John Howard Hinton

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John Howard Hinton and John Angell James.jpg
in 1840 in the crowd at the conference. To the right is John Angell James
Known forWriting

John Howard Hinton (23 March 1791 – 11 December 1873) was an English author and Baptist minister who published, along with many other works, The History and Topography of the United States of North America together with his brother Isaac Taylor Hinton (1799-1847). He is the father of surgeon James Hinton and grandfather of mathematician and science fiction author Charles Howard Hinton.


John Howard Hinton was born in Oxford in 1791 to James Hinton (1761–1823) and Ann Hinton.[1] His Father, James Hinton, was a pastor in Oxford, and ran a school. Hinton was taught at his father's school where he became friends with Edward Steane.[2] Hinton first preached in Reading, afterwards became pastor of a Baptist church in London, and was distinguished as an independent and original preacher, and a zealous advocate for liberty in religion and politics, for example arguing that it was the church's responsibility to punish "violations of morality", such as lying, whereas the state should limit itself to enforcing "offences against society" (which might encompass the former, such as theft).[3]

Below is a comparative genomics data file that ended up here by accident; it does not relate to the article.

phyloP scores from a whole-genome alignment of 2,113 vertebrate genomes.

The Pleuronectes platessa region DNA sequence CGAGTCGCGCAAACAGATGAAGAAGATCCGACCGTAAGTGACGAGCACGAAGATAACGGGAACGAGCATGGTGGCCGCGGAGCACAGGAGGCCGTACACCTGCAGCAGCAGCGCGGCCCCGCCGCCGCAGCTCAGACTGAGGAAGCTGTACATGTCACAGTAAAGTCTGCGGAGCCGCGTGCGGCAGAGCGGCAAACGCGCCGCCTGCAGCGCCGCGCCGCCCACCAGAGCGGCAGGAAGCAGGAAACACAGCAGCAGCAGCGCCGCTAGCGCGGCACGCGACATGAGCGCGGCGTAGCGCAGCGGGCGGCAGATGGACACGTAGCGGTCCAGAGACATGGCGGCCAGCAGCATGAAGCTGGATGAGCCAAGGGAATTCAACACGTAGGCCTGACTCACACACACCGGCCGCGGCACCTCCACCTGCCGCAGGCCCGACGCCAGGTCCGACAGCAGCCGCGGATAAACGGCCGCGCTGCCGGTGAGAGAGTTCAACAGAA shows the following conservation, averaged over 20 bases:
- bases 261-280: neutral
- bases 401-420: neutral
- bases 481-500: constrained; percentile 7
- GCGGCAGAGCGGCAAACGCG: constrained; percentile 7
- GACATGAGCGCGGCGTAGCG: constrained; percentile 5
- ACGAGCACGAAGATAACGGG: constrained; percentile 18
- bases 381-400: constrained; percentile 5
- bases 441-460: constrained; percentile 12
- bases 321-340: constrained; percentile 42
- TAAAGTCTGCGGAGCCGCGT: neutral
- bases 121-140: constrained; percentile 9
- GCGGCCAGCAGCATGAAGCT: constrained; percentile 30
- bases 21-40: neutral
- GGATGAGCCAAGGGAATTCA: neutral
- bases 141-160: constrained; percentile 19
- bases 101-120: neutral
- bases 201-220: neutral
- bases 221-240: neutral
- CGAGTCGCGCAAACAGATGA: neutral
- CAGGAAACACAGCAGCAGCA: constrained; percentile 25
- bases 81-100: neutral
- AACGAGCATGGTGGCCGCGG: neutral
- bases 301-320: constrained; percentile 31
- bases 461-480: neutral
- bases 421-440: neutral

For many yeats Hinton was a joint secretary of the Baptist Union with his lifelong friend Edward Steane.[2]

In 1840 he attended the World's Anti-Slavery Convention where he was captured in a group painting just in front of Isaac Crewdson.[4]

In 1865 he published the sixth and last volume of his sermons. He is thought to view God as not necessarily good but a being who deserves adoration irrespective of his works.[5]

Hinton died in 1873 in Bristol.


  • Memoir of William Knibb, Missionary in Jamaica, 1847, accessed April 2009
  • The Theological Works of Rev. John Howard Hinton, MA, in 6 volumes
  • A Biographical Portraiture of the Late Rev. James Hinton, M.A. Pastor of a congregational church in the city of Oxford.


  1. ^ Hinton, John Howard (1824). A Biographical Portraiture of the late Rev. James Hinton, M.A. Oxford: Bartlett and Hinton. pp. 50–51.
  2. ^ a b Rosemary Chadwick, ‘Steane, Edward (1798–1882)’, Oxford Dictionary of National Biography, Oxford University Press, 2004 accessed 31 July 2014
  3. ^ Larsen, Timothy (1999). Friends of Religious Equality: Nonconformist Politics in Mid-Victorian England. Woodbridge, Suffolk, England: Boydell Press. pp. 253–55. ISBN 0-85115-726-2.
  4. ^ The Anti-Slavery Society Convention, 1840, Benjamin Robert Haydon, accessed April 2009
  5. ^ The Theological Works of Rev. John Howard Hinton, MA. 1865. Retrieved 28 April 2015.